Credit: Milad Abolhasani
Researchers have developed a flow-based high-throughput screening technology that offers a faster, safer, and less expensive means of identifying optimum conditions for performing high-pressure/high-temperature catalytic chemical reactions. The technique focuses on hydroformylation reactions, which are used to create a variety of commercial products.
"Hydroformylation reactions are industrial processes that are used to make everything from plasticizers to detergents," says Milad Abolhasani, corresponding author of a paper on the work and an assistant professor of chemical and biomolecular engineering at North Carolina State University. "The testing and analysis process for evaluating a single set of conditions using conventional techniques normally takes days. We can now do it in about 30 minutes."
"Eastman uses the homogenous hydroformylation process to make secondary materials included in many products that enhance our quality of life in a material way, such as paints, pharmaceuticals and inks," says Dawn Mason, the external innovation manager at Eastman Chemical Company. "Being able to provide technological improvements in a safer and more expeditious manner than previously available is what makes our partnership with NC State successful."
The new technique uses extremely small samples—on the order of 11 microliters, rather than the milliliters used in conventional techniques. The new technique also integrates reagent preparation, reaction processes, and analysis into a single sequence.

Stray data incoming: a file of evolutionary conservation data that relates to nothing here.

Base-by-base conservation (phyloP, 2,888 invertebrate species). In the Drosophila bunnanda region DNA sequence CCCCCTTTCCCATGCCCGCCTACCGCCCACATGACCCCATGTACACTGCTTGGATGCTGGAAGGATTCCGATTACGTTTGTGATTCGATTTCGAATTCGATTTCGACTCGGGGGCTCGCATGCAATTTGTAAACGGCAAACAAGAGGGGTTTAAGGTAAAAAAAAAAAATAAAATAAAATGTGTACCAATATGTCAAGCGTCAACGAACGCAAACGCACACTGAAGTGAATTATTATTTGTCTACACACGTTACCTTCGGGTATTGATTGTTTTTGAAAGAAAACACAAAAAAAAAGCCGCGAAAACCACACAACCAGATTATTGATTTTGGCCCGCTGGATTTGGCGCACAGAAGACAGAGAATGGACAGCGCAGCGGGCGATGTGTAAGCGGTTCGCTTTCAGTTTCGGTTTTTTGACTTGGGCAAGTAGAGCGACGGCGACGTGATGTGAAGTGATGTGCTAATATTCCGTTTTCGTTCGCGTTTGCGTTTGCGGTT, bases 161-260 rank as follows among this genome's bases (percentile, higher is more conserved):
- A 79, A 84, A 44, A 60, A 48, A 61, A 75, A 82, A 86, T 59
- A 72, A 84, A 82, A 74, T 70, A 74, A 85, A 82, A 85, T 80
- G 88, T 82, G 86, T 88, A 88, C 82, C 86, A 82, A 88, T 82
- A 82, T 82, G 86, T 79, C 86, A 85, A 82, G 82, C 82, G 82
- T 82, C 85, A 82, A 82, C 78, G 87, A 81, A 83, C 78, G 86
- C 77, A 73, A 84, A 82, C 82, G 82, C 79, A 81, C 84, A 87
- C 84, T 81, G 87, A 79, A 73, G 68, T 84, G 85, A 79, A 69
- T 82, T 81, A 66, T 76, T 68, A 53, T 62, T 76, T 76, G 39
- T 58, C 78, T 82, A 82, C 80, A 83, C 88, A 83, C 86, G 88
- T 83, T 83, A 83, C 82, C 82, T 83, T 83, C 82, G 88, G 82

"Most optimization processes involve multiple steps that are conducted at different work stations," Abolhasani says. "That's one reason they take so long. By integrating these steps into a single, continuous sequence, we've made the process significantly more efficient."
The high-throughput flow chemistry technique and the smaller sample size also expedite the speed of the reaction. But speed isn't the only advantage—the new technique is also safer. That's because these reactions have to be conducted under high pressures, and at high temperatures, using toxic and flammable gases.
"Our technique minimizes human interaction with these gases, since most of the work is done by robots," Abolhasani says. "Also, we use only 60 microliters of these gases, where conventional techniques use a few milliliters or more—that's a difference of at least two orders of magnitude, and that means our process is safer."
The relatively small sample sizes also save money. The catalysts and ligands used in the reactions are expensive. By using smaller samples, the process requires less amount of expensive ligands and catalyst material, reducing the relevant expense by two to three orders of magnitude.
"Ultimately, developing a more efficient technique for these reactions is important because it expedites R&D, allowing researchers to both improve manufacturing processes and to accelerate industry's ability to identify new ligands that have commercial applications," Abolhasani says.